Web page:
'Jimmy Wu has many good ideas except they do not agree with mine.'
That was a remark by a senior civil servant in the 1970s who thought James Wu Man Hon was an idealist. This same idealist, who championed the establishment of industrial parks, the need for technology transfer and the importance of applied research and product development, must have been proud that many of his 'dreams' are gradually coming true.
James Wu Man Hon has gone a long way since his pioneering days attending to his father's taxi business and establishing Weatherite Industries. His engineering education at the University of Hong Kong and Zhongshan University laid a solid foundation for innovative enterprises in engineering, education and industry. His achievements were recognised by the Government in the 1960s and 1970s when he served on the Urban Council, the Legislative Council, the Trade Development Council, the Vocational Training Council and the Productivity Council. He impressed on the Government the importance of providing the requisite infrastructural support for the development of vast industrial estates. To Jimmy, good factory and product design and processing and quality assurance are all essential. As Chairman of the Federation of Hong Kong Industries, he alerted the community in the 1970s to the need for diversification and sophistication in our manufacturing industries as economic interdependence between China and Hong Kong grew. In a territory where there was a dearth of financial support for research and development in technology, James Wu was able to attract massive Japanese participation in technology transfer in the field of high-precision tooling for electronics components when he served as Chairman of the Industrial Development Committee of the Hong Kong-Japan Business Co-operation Committee. International recognition of his work includes Permanent Membership of the American Society of Heating, Refrigerating and Air Conditioning Engineers in 1987 and Honorary Citizenship of Guangzhou in 1991.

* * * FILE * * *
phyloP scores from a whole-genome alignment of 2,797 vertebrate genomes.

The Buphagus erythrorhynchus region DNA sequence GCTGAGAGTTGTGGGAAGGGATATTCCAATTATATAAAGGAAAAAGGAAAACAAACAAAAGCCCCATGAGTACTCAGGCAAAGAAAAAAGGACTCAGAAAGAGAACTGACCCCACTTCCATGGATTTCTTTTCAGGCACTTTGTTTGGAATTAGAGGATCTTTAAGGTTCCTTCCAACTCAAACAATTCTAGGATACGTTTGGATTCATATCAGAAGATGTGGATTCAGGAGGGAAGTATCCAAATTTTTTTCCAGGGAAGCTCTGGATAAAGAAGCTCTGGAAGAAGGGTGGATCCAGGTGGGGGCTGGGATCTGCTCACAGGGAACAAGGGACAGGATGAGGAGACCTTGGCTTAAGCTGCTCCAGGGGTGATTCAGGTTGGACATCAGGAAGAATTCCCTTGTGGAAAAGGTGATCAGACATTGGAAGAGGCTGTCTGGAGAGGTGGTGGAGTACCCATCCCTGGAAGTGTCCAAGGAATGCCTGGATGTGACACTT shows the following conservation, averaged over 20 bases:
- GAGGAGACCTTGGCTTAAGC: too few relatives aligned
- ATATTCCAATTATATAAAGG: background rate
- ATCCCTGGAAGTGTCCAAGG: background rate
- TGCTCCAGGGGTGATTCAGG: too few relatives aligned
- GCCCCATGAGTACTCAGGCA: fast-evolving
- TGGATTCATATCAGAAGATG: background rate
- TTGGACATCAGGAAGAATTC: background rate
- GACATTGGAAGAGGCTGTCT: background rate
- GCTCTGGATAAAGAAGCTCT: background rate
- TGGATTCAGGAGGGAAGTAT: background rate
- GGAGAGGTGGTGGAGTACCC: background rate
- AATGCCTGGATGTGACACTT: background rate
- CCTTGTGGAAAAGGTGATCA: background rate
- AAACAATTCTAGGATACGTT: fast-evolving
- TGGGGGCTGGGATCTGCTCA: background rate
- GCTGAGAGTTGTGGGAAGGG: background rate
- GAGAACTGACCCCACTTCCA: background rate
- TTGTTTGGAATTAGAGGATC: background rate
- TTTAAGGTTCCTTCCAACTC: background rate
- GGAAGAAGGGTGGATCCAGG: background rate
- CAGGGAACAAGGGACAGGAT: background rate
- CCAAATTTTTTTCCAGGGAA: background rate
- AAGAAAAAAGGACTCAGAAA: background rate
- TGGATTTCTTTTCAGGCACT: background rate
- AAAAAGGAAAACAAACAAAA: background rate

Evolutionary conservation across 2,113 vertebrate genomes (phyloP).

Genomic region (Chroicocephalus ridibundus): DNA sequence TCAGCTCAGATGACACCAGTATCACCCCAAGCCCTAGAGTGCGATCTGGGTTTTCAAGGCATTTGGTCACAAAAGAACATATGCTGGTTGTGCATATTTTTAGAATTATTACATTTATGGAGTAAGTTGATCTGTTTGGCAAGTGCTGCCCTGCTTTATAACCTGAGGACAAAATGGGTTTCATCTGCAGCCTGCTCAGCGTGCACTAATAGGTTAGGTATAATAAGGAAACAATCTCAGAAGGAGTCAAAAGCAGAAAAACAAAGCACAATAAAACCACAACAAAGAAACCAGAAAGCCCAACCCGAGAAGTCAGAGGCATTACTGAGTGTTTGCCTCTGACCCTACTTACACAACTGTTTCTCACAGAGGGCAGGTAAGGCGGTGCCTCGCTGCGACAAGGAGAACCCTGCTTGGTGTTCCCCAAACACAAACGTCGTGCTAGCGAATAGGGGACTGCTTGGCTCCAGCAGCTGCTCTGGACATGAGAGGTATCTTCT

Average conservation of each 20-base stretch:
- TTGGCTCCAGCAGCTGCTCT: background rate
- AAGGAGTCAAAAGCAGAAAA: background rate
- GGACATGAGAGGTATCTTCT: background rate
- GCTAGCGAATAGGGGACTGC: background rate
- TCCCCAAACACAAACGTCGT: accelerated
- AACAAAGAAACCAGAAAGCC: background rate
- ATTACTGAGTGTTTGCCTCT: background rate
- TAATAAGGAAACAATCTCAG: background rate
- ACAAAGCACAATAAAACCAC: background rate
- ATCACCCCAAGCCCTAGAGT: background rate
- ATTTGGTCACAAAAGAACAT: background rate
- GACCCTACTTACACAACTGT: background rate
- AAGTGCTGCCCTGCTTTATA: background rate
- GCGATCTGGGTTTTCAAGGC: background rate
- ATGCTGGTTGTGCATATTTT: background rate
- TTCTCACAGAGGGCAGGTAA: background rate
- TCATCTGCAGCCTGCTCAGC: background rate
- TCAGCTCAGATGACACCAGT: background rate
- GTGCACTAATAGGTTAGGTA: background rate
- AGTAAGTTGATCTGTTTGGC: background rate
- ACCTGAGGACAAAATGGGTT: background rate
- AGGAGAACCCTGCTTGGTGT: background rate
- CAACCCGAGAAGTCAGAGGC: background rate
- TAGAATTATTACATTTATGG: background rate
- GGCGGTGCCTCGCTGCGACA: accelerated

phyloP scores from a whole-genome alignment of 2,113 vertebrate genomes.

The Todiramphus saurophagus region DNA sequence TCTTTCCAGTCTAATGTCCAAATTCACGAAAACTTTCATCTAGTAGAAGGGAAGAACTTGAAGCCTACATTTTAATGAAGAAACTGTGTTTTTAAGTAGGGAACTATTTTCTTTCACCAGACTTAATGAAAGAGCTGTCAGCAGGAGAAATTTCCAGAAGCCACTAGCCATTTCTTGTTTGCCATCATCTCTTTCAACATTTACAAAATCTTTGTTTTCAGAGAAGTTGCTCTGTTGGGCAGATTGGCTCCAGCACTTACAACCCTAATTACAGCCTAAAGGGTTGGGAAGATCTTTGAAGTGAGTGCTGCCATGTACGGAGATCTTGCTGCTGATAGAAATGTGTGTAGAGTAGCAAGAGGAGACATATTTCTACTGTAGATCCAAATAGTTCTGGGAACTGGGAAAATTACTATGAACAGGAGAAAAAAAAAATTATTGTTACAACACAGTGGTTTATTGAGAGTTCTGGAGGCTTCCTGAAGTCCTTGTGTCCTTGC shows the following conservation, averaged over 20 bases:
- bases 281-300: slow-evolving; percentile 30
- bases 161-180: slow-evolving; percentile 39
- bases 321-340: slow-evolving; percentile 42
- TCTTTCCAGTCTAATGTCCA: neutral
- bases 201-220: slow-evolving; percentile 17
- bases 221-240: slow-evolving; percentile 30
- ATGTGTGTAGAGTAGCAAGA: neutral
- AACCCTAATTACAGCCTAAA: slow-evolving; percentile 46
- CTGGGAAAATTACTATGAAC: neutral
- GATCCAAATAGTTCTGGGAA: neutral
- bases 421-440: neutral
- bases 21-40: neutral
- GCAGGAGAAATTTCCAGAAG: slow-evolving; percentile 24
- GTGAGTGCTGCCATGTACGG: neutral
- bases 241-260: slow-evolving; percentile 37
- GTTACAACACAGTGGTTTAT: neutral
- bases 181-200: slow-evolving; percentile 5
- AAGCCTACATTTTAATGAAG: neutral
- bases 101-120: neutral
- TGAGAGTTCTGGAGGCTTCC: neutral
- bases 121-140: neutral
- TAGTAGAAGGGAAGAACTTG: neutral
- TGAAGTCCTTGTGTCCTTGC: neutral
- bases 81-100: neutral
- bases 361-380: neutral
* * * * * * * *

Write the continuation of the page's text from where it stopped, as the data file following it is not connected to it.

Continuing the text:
James Wu's staunch belief in human capital investment led to two decades of total devotion to the development of the Hong Kong Polytechnic when he served as Deputy Chairman. His insistence on interviewing every single candidate for teaching posts must have cost him dearly as he was expected to be making money for his family business. Support for engineering education is one of his priorities and three engineering departments benefited from funding for the purchase of equipment. Jimmy Wu was made Officer of the Most Excellent Order of the British Empire in 1974. Likewise, the Hong Kong Polytechnic acknowledged his devotion in 1991 by conferring on him an Honorary Doctorate in Engineering.
In the same way that the Hong Kong community has benefited from his valuable input, so has the Wu family from his entrepreneurial skills. Hopewell Holdings under his chairmanship has grown into a giant in capital construction and land development, providing infrastructural support for a future megalopolis in South China and for Thailand and the Philippines. As some one well exposed to the Confucian classics, the following from the Book of Great Learning will be appreciated by our graduand:
'The superior man learns in order to reach the utmost of his principles. He may not be without foresight and vigorous endurance. His burden is heavy and his course is long.'
Mr Chancellor, in honouring our student of 1940, the University acknowledges not only his contribution to industry and education but also his vision for a better Hong Kong. It is therefore my privilege to present to you James Wu Man Hon for the award of the Degree of Doctor of Laws, Honoris Causa.
Citation written and delivered by Professor Lee Ngok, the Public Orator.